Chronic kidney disease (CKD) is quite common and often leads to end-stage renal disease (ESRD) with the resultant need for renal replacement therapy. Micro-albuminuria, proteinuria, hyper-filtration, and impaired renal function occur with obesity, suggesting that excess renal lipids, particularly free fatty acids (FFAs), may directly injure and/or indirectly damage the kidneys via increased oxidative stress and inflammation. An excess of renal lipids can damage renal tubule cells. Immune inflammatory pathways can induce oxidative stress, resulting in podocyte injury and protein deposition in the extracellular matrix of the nephron. Using two different murine models of renal disease associated with obesity, we have discovered that retinoic acid receptor ?2 (RAR?2) agonists protect kidneys against lipotoxicity. RAR?2 is a member of a family of nuclear transcription factors that are activated by retinoids (derivatives and metabolites of vitamin A (retinol). We hypothesize that renal lipid accumulation is a key contributor to dysfunction in both the glomerular and tubular compartments and that this excess renal lipid accumulation can be prevented or reversed through the use of highly selective agonists of RAR?2. A corollary to this hypothesis is that renal dysfunction may be reversed by this RAR?2 agonist. We will test this hypothesis in three aims:
in Specific Aim (1), we will test (in pre-clinical drug efficacy studies) selective RAR?2 agonists (AC261066, AC55649) to determine if these synthetic retinoids can (a) decrease the lipid deposition in the kidneys and (b) improve or stabilize kidney function in obesity-induced chronic kidney disease, indicating that these drugs could potentially be used to treat human patients who present with CKD associated with obesity. We will use two murine models, a high fat diet (HFD)-induced obesity model and db/db mice, a genetic model of obesity-associated CKD.
In Specific Aim (2), we will explore the molecular mechanism(s) by which RAR?2 agonists reduce lipid accumulation and renal inflammation in these mouse models.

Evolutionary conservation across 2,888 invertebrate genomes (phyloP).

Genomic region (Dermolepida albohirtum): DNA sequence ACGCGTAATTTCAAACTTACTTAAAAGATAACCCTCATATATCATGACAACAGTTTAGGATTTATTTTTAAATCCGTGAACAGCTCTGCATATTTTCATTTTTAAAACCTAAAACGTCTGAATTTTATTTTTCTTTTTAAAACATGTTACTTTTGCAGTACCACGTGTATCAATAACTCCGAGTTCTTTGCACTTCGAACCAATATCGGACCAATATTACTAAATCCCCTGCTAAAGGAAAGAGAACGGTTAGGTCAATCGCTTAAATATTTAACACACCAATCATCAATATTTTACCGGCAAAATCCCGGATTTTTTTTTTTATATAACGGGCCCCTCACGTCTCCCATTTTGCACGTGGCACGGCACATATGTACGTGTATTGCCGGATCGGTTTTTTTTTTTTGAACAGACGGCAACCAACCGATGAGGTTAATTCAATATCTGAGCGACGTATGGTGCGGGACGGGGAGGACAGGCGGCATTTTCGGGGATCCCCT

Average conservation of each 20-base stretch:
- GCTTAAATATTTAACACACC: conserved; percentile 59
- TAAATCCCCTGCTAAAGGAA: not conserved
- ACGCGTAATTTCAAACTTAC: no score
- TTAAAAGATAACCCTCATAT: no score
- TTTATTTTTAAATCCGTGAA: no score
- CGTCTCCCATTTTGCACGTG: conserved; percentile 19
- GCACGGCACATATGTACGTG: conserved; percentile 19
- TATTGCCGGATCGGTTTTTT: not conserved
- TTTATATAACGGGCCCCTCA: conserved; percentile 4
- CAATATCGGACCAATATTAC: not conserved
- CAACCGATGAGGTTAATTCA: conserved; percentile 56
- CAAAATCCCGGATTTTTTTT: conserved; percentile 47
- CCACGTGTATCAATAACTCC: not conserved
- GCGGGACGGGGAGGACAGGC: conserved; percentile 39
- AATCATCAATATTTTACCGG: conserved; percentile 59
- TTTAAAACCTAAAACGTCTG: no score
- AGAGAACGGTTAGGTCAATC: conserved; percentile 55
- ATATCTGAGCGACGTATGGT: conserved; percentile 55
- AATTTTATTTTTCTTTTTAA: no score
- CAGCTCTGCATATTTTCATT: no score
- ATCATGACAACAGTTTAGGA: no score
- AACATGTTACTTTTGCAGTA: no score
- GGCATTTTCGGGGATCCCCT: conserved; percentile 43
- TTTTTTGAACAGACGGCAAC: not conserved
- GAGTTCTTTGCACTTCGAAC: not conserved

Aim (2) will also test whether the RAR?2 agonists are acting via RAR?2 expressed in particular types of cells in the kidney through the use of renal cell type specific RAR? knockout mice.
In Specific Aim (3), we will use cell culture models to ascertain if RAR?2 agonists act on podocytes, mesangial cells, and/ or proximal tubule cells via the RAR?2 receptor. Selective RAR?2 agonists have not been tested for treatment of obesity-induced CKD. Thus, our proposed research may define a specific, novel drug target and identify new drugs that treat, and even prevent obesity- associated nephropathy or, possibly, other types of CKD. The strengths of our application include our published work showing that the RAR?2 agonists inhibit the development of renal and hepatic steatosis in genetic and dietary obesity-induced murine disease models; the unique reagents in our possession, such as the conditional knockout RAR? mice; and our research team at Weill Cornell that includes researchers with considerable experience in retinoid pharmacology, mouse models, and renal histology and pathology.
We anticipate that retinoic acid receptor (RAR) ? agonists will be successful in diminishing the severity of nephropathy in a mouse model of obesity by diminishing both the steatosis and inflammation induced in the kidney concomitant with kidney injury. Data from this study could lead to new molecular targets for treatment of various kidney disorders.
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|Marino, Alice; Sakamoto, Takuya; Tang, Xiao-Han et al. (2018) A Retinoic Acid ?2-Receptor Agonist Exerts Cardioprotective Effects. J Pharmacol Exp Ther 366:314-321|